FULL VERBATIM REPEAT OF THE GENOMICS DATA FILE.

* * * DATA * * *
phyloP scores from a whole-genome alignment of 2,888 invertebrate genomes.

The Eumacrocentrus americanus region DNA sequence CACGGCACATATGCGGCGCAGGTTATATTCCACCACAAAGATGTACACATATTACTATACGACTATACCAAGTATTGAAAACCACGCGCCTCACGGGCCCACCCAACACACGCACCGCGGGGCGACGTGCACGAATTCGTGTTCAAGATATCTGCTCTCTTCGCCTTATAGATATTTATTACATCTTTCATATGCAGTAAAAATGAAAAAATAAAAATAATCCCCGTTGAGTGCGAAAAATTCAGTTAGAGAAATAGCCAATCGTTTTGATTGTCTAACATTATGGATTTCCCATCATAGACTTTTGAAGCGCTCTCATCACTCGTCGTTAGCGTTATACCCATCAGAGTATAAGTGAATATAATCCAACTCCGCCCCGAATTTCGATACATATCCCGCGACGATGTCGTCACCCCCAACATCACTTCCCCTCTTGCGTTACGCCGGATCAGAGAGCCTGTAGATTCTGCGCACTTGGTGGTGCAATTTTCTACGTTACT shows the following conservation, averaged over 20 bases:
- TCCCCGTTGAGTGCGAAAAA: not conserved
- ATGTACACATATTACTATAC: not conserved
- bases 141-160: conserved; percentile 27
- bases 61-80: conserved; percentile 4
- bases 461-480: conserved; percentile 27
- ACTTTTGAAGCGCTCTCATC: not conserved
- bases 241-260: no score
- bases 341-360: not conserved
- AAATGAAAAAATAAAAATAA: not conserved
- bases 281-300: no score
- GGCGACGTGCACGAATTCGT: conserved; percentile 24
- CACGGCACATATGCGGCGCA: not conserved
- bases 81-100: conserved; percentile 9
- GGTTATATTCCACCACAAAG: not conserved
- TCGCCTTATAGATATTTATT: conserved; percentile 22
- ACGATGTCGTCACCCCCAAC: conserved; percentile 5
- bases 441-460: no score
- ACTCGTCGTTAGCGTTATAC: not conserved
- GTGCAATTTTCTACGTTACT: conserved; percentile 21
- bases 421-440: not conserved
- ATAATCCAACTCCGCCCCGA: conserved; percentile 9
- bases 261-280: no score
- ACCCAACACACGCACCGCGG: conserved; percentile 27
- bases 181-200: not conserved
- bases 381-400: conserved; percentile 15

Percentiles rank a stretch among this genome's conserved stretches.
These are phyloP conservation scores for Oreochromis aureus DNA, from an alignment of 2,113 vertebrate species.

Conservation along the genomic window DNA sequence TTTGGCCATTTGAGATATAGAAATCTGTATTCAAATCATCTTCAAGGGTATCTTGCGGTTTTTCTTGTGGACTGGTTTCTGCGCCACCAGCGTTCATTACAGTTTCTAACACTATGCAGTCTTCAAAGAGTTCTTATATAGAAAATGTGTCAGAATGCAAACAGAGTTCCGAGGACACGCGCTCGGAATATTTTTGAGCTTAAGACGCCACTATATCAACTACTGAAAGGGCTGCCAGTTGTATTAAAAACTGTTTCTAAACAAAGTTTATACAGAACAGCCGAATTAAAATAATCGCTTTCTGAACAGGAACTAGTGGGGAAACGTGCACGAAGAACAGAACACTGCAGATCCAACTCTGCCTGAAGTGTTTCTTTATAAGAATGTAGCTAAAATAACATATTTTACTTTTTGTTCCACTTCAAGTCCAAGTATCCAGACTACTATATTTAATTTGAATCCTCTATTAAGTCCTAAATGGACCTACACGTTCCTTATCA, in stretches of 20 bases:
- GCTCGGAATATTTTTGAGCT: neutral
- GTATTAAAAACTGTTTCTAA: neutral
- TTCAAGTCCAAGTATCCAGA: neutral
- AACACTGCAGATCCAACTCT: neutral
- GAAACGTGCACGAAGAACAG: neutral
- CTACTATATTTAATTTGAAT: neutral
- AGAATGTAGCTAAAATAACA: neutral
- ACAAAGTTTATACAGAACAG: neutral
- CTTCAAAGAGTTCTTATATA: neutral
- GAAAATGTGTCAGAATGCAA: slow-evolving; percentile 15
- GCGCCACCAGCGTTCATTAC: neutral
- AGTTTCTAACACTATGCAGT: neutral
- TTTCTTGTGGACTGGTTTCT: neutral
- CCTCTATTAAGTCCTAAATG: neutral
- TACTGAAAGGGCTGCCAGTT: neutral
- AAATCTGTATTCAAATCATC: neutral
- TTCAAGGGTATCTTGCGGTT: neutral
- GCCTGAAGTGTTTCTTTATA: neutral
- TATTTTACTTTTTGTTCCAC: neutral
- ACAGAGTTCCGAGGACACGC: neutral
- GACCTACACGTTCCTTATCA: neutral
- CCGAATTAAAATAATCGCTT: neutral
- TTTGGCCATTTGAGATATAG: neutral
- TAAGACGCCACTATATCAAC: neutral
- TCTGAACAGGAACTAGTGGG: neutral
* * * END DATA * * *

phyloP scores from a whole-genome alignment of 2,888 invertebrate genomes.

The Eumacrocentrus americanus region DNA sequence CACGGCACATATGCGGCGCAGGTTATATTCCACCACAAAGATGTACACATATTACTATACGACTATACCAAGTATTGAAAACCACGCGCCTCACGGGCCCACCCAACACACGCACCGCGGGGCGACGTGCACGAATTCGTGTTCAAGATATCTGCTCTCTTCGCCTTATAGATATTTATTACATCTTTCATATGCAGTAAAAATGAAAAAATAAAAATAATCCCCGTTGAGTGCGAAAAATTCAGTTAGAGAAATAGCCAATCGTTTTGATTGTCTAACATTATGGATTTCCCATCATAGACTTTTGAAGCGCTCTCATCACTCGTCGTTAGCGTTATACCCATCAGAGTATAAGTGAATATAATCCAACTCCGCCCCGAATTTCGATACATATCCCGCGACGATGTCGTCACCCCCAACATCACTTCCCCTCTTGCGTTACGCCGGATCAGAGAGCCTGTAGATTCTGCGCACTTGGTGGTGCAATTTTCTACGTTACT shows the following conservation, averaged over 20 bases:
- TCCCCGTTGAGTGCGAAAAA: not conserved
- ATGTACACATATTACTATAC: not conserved
- bases 141-160: conserved; percentile 27
- bases 61-80: conserved; percentile 4
- bases 461-480: conserved; percentile 27
- ACTTTTGAAGCGCTCTCATC: not conserved
- bases 241-260: no score
- bases 341-360: not conserved
- AAATGAAAAAATAAAAATAA: not conserved
- bases 281-300: no score
- GGCGACGTGCACGAATTCGT: conserved; percentile 24
- CACGGCACATATGCGGCGCA: not conserved
- bases 81-100: conserved; percentile 9
- GGTTATATTCCACCACAAAG: not conserved
- TCGCCTTATAGATATTTATT: conserved; percentile 22
- ACGATGTCGTCACCCCCAAC: conserved; percentile 5
- bases 441-460: no score
- ACTCGTCGTTAGCGTTATAC: not conserved
- GTGCAATTTTCTACGTTACT: conserved; percentile 21
- bases 421-440: not conserved
- ATAATCCAACTCCGCCCCGA: conserved; percentile 9
- bases 261-280: no score
- ACCCAACACACGCACCGCGG: conserved; percentile 27
- bases 181-200: not conserved
- bases 381-400: conserved; percentile 15

Percentiles rank a stretch among this genome's conserved stretches.
These are phyloP conservation scores for Oreochromis aureus DNA, from an alignment of 2,113 vertebrate species.

Conservation along the genomic window DNA sequence TTTGGCCATTTGAGATATAGAAATCTGTATTCAAATCATCTTCAAGGGTATCTTGCGGTTTTTCTTGTGGACTGGTTTCTGCGCCACCAGCGTTCATTACAGTTTCTAACACTATGCAGTCTTCAAAGAGTTCTTATATAGAAAATGTGTCAGAATGCAAACAGAGTTCCGAGGACACGCGCTCGGAATATTTTTGAGCTTAAGACGCCACTATATCAACTACTGAAAGGGCTGCCAGTTGTATTAAAAACTGTTTCTAAACAAAGTTTATACAGAACAGCCGAATTAAAATAATCGCTTTCTGAACAGGAACTAGTGGGGAAACGTGCACGAAGAACAGAACACTGCAGATCCAACTCTGCCTGAAGTGTTTCTTTATAAGAATGTAGCTAAAATAACATATTTTACTTTTTGTTCCACTTCAAGTCCAAGTATCCAGACTACTATATTTAATTTGAATCCTCTATTAAGTCCTAAATGGACCTACACGTTCCTTATCA, in stretches of 20 bases:
- GCTCGGAATATTTTTGAGCT: neutral
- GTATTAAAAACTGTTTCTAA: neutral
- TTCAAGTCCAAGTATCCAGA: neutral
- AACACTGCAGATCCAACTCT: neutral
- GAAACGTGCACGAAGAACAG: neutral
- CTACTATATTTAATTTGAAT: neutral
- AGAATGTAGCTAAAATAACA: neutral
- ACAAAGTTTATACAGAACAG: neutral
- CTTCAAAGAGTTCTTATATA: neutral
- GAAAATGTGTCAGAATGCAA: slow-evolving; percentile 15
- GCGCCACCAGCGTTCATTAC: neutral
- AGTTTCTAACACTATGCAGT: neutral
- TTTCTTGTGGACTGGTTTCT: neutral
- CCTCTATTAAGTCCTAAATG: neutral
- TACTGAAAGGGCTGCCAGTT: neutral
- AAATCTGTATTCAAATCATC: neutral
- TTCAAGGGTATCTTGCGGTT: neutral
- GCCTGAAGTGTTTCTTTATA: neutral
- TATTTTACTTTTTGTTCCAC: neutral
- ACAGAGTTCCGAGGACACGC: neutral
- GACCTACACGTTCCTTATCA: neutral
- CCGAATTAAAATAATCGCTT: neutral
- TTTGGCCATTTGAGATATAG: neutral
- TAAGACGCCACTATATCAAC: neutral
- TCTGAACAGGAACTAGTGGG: neutral